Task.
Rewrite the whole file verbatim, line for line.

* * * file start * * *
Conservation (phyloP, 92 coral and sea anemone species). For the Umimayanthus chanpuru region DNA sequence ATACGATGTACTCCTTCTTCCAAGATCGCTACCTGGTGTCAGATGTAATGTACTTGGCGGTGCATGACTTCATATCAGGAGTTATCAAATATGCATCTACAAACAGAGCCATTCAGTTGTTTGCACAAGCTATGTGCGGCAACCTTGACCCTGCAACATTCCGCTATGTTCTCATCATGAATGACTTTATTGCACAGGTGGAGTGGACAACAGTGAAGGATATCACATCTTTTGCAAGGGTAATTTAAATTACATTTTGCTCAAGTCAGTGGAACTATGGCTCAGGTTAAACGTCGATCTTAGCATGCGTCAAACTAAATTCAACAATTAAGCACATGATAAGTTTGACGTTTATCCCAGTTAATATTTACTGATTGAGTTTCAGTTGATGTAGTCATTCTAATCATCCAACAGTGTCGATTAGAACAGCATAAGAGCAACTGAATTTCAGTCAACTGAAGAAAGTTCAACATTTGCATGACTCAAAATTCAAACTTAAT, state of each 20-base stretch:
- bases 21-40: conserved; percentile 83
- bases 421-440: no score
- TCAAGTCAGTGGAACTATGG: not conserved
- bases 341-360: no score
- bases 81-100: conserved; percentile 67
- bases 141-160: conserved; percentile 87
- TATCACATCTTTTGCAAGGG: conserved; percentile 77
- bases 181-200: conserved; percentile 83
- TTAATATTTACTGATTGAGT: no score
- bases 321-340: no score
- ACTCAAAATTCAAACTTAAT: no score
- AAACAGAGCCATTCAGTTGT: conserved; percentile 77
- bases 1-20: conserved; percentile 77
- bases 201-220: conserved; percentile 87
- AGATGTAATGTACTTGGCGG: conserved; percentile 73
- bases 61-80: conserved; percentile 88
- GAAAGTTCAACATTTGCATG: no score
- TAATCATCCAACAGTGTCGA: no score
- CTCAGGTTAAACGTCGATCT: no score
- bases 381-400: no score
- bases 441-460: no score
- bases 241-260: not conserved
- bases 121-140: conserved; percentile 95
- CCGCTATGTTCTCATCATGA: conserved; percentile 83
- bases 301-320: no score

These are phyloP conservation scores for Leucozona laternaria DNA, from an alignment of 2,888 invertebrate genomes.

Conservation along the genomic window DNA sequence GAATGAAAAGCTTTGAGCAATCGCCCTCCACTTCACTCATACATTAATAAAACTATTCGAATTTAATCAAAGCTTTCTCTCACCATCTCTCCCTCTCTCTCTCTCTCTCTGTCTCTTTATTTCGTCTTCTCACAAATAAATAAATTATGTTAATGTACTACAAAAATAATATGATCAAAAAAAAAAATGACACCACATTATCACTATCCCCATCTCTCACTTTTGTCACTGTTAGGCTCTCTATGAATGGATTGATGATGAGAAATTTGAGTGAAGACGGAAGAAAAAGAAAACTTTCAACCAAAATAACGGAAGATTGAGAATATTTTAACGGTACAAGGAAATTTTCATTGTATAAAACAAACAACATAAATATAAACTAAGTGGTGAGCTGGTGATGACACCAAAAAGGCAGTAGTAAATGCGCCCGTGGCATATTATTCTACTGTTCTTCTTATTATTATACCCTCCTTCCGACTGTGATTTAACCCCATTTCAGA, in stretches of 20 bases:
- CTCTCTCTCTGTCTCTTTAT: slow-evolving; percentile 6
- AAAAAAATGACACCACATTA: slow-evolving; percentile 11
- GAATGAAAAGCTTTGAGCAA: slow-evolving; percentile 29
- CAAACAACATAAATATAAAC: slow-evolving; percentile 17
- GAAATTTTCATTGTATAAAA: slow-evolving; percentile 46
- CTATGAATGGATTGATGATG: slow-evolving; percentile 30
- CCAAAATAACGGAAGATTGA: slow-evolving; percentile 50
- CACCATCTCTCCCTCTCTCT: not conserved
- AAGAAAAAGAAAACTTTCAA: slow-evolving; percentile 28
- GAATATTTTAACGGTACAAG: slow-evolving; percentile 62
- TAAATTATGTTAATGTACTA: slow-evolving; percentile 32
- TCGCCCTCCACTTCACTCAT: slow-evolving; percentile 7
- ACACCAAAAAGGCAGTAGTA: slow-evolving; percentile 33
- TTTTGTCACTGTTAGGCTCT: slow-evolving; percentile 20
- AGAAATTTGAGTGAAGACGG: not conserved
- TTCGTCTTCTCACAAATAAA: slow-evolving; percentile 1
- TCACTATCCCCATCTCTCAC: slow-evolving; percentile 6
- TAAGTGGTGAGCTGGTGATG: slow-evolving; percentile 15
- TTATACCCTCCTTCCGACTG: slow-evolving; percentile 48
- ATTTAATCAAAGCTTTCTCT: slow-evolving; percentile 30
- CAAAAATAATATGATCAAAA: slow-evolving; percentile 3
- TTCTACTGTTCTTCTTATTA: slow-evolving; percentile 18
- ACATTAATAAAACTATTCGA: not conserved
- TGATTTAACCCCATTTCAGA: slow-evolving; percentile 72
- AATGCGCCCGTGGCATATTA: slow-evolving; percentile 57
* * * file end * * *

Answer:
Conservation (phyloP, 92 coral and sea anemone species). For the Umimayanthus chanpuru region DNA sequence ATACGATGTACTCCTTCTTCCAAGATCGCTACCTGGTGTCAGATGTAATGTACTTGGCGGTGCATGACTTCATATCAGGAGTTATCAAATATGCATCTACAAACAGAGCCATTCAGTTGTTTGCACAAGCTATGTGCGGCAACCTTGACCCTGCAACATTCCGCTATGTTCTCATCATGAATGACTTTATTGCACAGGTGGAGTGGACAACAGTGAAGGATATCACATCTTTTGCAAGGGTAATTTAAATTACATTTTGCTCAAGTCAGTGGAACTATGGCTCAGGTTAAACGTCGATCTTAGCATGCGTCAAACTAAATTCAACAATTAAGCACATGATAAGTTTGACGTTTATCCCAGTTAATATTTACTGATTGAGTTTCAGTTGATGTAGTCATTCTAATCATCCAACAGTGTCGATTAGAACAGCATAAGAGCAACTGAATTTCAGTCAACTGAAGAAAGTTCAACATTTGCATGACTCAAAATTCAAACTTAAT, state of each 20-base stretch:
- bases 21-40: conserved; percentile 83
- bases 421-440: no score
- TCAAGTCAGTGGAACTATGG: not conserved
- bases 341-360: no score
- bases 81-100: conserved; percentile 67
- bases 141-160: conserved; percentile 87
- TATCACATCTTTTGCAAGGG: conserved; percentile 77
- bases 181-200: conserved; percentile 83
- TTAATATTTACTGATTGAGT: no score
- bases 321-340: no score
- ACTCAAAATTCAAACTTAAT: no score
- AAACAGAGCCATTCAGTTGT: conserved; percentile 77
- bases 1-20: conserved; percentile 77
- bases 201-220: conserved; percentile 87
- AGATGTAATGTACTTGGCGG: conserved; percentile 73
- bases 61-80: conserved; percentile 88
- GAAAGTTCAACATTTGCATG: no score
- TAATCATCCAACAGTGTCGA: no score
- CTCAGGTTAAACGTCGATCT: no score
- bases 381-400: no score
- bases 441-460: no score
- bases 241-260: not conserved
- bases 121-140: conserved; percentile 95
- CCGCTATGTTCTCATCATGA: conserved; percentile 83
- bases 301-320: no score

These are phyloP conservation scores for Leucozona laternaria DNA, from an alignment of 2,888 invertebrate genomes.

Conservation along the genomic window DNA sequence GAATGAAAAGCTTTGAGCAATCGCCCTCCACTTCACTCATACATTAATAAAACTATTCGAATTTAATCAAAGCTTTCTCTCACCATCTCTCCCTCTCTCTCTCTCTCTCTGTCTCTTTATTTCGTCTTCTCACAAATAAATAAATTATGTTAATGTACTACAAAAATAATATGATCAAAAAAAAAAATGACACCACATTATCACTATCCCCATCTCTCACTTTTGTCACTGTTAGGCTCTCTATGAATGGATTGATGATGAGAAATTTGAGTGAAGACGGAAGAAAAAGAAAACTTTCAACCAAAATAACGGAAGATTGAGAATATTTTAACGGTACAAGGAAATTTTCATTGTATAAAACAAACAACATAAATATAAACTAAGTGGTGAGCTGGTGATGACACCAAAAAGGCAGTAGTAAATGCGCCCGTGGCATATTATTCTACTGTTCTTCTTATTATTATACCCTCCTTCCGACTGTGATTTAACCCCATTTCAGA, in stretches of 20 bases:
- CTCTCTCTCTGTCTCTTTAT: slow-evolving; percentile 6
- AAAAAAATGACACCACATTA: slow-evolving; percentile 11
- GAATGAAAAGCTTTGAGCAA: slow-evolving; percentile 29
- CAAACAACATAAATATAAAC: slow-evolving; percentile 17
- GAAATTTTCATTGTATAAAA: slow-evolving; percentile 46
- CTATGAATGGATTGATGATG: slow-evolving; percentile 30
- CCAAAATAACGGAAGATTGA: slow-evolving; percentile 50
- CACCATCTCTCCCTCTCTCT: not conserved
- AAGAAAAAGAAAACTTTCAA: slow-evolving; percentile 28
- GAATATTTTAACGGTACAAG: slow-evolving; percentile 62
- TAAATTATGTTAATGTACTA: slow-evolving; percentile 32
- TCGCCCTCCACTTCACTCAT: slow-evolving; percentile 7
- ACACCAAAAAGGCAGTAGTA: slow-evolving; percentile 33
- TTTTGTCACTGTTAGGCTCT: slow-evolving; percentile 20
- AGAAATTTGAGTGAAGACGG: not conserved
- TTCGTCTTCTCACAAATAAA: slow-evolving; percentile 1
- TCACTATCCCCATCTCTCAC: slow-evolving; percentile 6
- TAAGTGGTGAGCTGGTGATG: slow-evolving; percentile 15
- TTATACCCTCCTTCCGACTG: slow-evolving; percentile 48
- ATTTAATCAAAGCTTTCTCT: slow-evolving; percentile 30
- CAAAAATAATATGATCAAAA: slow-evolving; percentile 3
- TTCTACTGTTCTTCTTATTA: slow-evolving; percentile 18
- ACATTAATAAAACTATTCGA: not conserved
- TGATTTAACCCCATTTCAGA: slow-evolving; percentile 72
- AATGCGCCCGTGGCATATTA: slow-evolving; percentile 57